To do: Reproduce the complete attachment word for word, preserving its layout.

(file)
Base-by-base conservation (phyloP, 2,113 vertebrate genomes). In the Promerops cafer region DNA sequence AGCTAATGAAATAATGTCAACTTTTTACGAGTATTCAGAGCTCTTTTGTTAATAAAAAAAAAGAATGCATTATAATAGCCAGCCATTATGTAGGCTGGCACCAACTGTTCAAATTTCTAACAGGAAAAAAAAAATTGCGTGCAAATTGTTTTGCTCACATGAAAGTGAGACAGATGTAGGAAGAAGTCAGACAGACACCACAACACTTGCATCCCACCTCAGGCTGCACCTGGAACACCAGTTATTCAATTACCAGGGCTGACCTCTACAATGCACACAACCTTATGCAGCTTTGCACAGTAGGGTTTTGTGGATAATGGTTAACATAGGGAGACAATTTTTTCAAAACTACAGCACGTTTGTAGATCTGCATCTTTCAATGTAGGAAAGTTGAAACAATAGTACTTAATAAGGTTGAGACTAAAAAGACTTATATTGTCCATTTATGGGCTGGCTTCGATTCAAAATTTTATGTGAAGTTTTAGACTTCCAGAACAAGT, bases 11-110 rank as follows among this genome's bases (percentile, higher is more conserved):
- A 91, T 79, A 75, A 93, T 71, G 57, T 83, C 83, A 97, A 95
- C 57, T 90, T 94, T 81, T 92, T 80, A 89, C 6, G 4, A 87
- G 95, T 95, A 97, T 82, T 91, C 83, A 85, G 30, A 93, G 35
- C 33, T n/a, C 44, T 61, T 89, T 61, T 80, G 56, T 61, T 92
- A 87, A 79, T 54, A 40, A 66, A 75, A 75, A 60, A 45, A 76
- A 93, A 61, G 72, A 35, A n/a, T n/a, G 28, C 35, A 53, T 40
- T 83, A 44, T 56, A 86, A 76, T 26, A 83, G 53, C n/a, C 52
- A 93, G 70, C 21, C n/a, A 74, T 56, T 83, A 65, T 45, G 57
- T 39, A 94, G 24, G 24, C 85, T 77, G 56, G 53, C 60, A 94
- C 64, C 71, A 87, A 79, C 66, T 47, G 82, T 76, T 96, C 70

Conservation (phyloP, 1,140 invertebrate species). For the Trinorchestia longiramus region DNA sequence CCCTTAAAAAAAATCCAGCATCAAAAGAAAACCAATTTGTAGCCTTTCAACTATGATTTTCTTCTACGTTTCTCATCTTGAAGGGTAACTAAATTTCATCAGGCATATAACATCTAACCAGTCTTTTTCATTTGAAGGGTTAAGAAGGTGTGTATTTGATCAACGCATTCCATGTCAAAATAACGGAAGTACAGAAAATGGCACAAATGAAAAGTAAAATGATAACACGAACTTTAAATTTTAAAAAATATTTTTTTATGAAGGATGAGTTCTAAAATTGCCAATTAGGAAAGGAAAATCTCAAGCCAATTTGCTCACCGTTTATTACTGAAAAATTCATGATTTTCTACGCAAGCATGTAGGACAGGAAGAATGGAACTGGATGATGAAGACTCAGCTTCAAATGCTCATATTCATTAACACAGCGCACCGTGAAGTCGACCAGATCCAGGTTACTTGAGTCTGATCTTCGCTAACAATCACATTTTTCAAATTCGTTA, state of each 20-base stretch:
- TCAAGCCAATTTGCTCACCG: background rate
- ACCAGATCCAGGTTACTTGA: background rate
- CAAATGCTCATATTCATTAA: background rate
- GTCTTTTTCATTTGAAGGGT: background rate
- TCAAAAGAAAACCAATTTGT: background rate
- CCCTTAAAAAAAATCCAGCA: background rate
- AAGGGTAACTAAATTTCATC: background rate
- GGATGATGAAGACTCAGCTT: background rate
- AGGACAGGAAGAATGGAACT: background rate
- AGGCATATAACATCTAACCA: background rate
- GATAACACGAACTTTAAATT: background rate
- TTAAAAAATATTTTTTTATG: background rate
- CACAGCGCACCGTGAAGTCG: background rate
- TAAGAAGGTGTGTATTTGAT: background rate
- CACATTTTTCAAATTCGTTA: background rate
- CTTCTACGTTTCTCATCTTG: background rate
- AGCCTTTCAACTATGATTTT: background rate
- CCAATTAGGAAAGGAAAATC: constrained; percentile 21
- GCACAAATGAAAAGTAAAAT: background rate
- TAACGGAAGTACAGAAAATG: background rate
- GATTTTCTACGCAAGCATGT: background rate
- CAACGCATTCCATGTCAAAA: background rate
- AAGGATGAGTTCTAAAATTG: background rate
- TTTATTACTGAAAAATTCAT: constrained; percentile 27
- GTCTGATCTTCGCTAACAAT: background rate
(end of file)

Base-by-base conservation (phyloP, 2,113 vertebrate genomes). In the Promerops cafer region DNA sequence AGCTAATGAAATAATGTCAACTTTTTACGAGTATTCAGAGCTCTTTTGTTAATAAAAAAAAAGAATGCATTATAATAGCCAGCCATTATGTAGGCTGGCACCAACTGTTCAAATTTCTAACAGGAAAAAAAAAATTGCGTGCAAATTGTTTTGCTCACATGAAAGTGAGACAGATGTAGGAAGAAGTCAGACAGACACCACAACACTTGCATCCCACCTCAGGCTGCACCTGGAACACCAGTTATTCAATTACCAGGGCTGACCTCTACAATGCACACAACCTTATGCAGCTTTGCACAGTAGGGTTTTGTGGATAATGGTTAACATAGGGAGACAATTTTTTCAAAACTACAGCACGTTTGTAGATCTGCATCTTTCAATGTAGGAAAGTTGAAACAATAGTACTTAATAAGGTTGAGACTAAAAAGACTTATATTGTCCATTTATGGGCTGGCTTCGATTCAAAATTTTATGTGAAGTTTTAGACTTCCAGAACAAGT, bases 11-110 rank as follows among this genome's bases (percentile, higher is more conserved):
- A 91, T 79, A 75, A 93, T 71, G 57, T 83, C 83, A 97, A 95
- C 57, T 90, T 94, T 81, T 92, T 80, A 89, C 6, G 4, A 87
- G 95, T 95, A 97, T 82, T 91, C 83, A 85, G 30, A 93, G 35
- C 33, T n/a, C 44, T 61, T 89, T 61, T 80, G 56, T 61, T 92
- A 87, A 79, T 54, A 40, A 66, A 75, A 75, A 60, A 45, A 76
- A 93, A 61, G 72, A 35, A n/a, T n/a, G 28, C 35, A 53, T 40
- T 83, A 44, T 56, A 86, A 76, T 26, A 83, G 53, C n/a, C 52
- A 93, G 70, C 21, C n/a, A 74, T 56, T 83, A 65, T 45, G 57
- T 39, A 94, G 24, G 24, C 85, T 77, G 56, G 53, C 60, A 94
- C 64, C 71, A 87, A 79, C 66, T 47, G 82, T 76, T 96, C 70

Conservation (phyloP, 1,140 invertebrate species). For the Trinorchestia longiramus region DNA sequence CCCTTAAAAAAAATCCAGCATCAAAAGAAAACCAATTTGTAGCCTTTCAACTATGATTTTCTTCTACGTTTCTCATCTTGAAGGGTAACTAAATTTCATCAGGCATATAACATCTAACCAGTCTTTTTCATTTGAAGGGTTAAGAAGGTGTGTATTTGATCAACGCATTCCATGTCAAAATAACGGAAGTACAGAAAATGGCACAAATGAAAAGTAAAATGATAACACGAACTTTAAATTTTAAAAAATATTTTTTTATGAAGGATGAGTTCTAAAATTGCCAATTAGGAAAGGAAAATCTCAAGCCAATTTGCTCACCGTTTATTACTGAAAAATTCATGATTTTCTACGCAAGCATGTAGGACAGGAAGAATGGAACTGGATGATGAAGACTCAGCTTCAAATGCTCATATTCATTAACACAGCGCACCGTGAAGTCGACCAGATCCAGGTTACTTGAGTCTGATCTTCGCTAACAATCACATTTTTCAAATTCGTTA, state of each 20-base stretch:
- TCAAGCCAATTTGCTCACCG: background rate
- ACCAGATCCAGGTTACTTGA: background rate
- CAAATGCTCATATTCATTAA: background rate
- GTCTTTTTCATTTGAAGGGT: background rate
- TCAAAAGAAAACCAATTTGT: background rate
- CCCTTAAAAAAAATCCAGCA: background rate
- AAGGGTAACTAAATTTCATC: background rate
- GGATGATGAAGACTCAGCTT: background rate
- AGGACAGGAAGAATGGAACT: background rate
- AGGCATATAACATCTAACCA: background rate
- GATAACACGAACTTTAAATT: background rate
- TTAAAAAATATTTTTTTATG: background rate
- CACAGCGCACCGTGAAGTCG: background rate
- TAAGAAGGTGTGTATTTGAT: background rate
- CACATTTTTCAAATTCGTTA: background rate
- CTTCTACGTTTCTCATCTTG: background rate
- AGCCTTTCAACTATGATTTT: background rate
- CCAATTAGGAAAGGAAAATC: constrained; percentile 21
- GCACAAATGAAAAGTAAAAT: background rate
- TAACGGAAGTACAGAAAATG: background rate
- GATTTTCTACGCAAGCATGT: background rate
- CAACGCATTCCATGTCAAAA: background rate
- AAGGATGAGTTCTAAAATTG: background rate
- TTTATTACTGAAAAATTCAT: constrained; percentile 27
- GTCTGATCTTCGCTAACAAT: background rate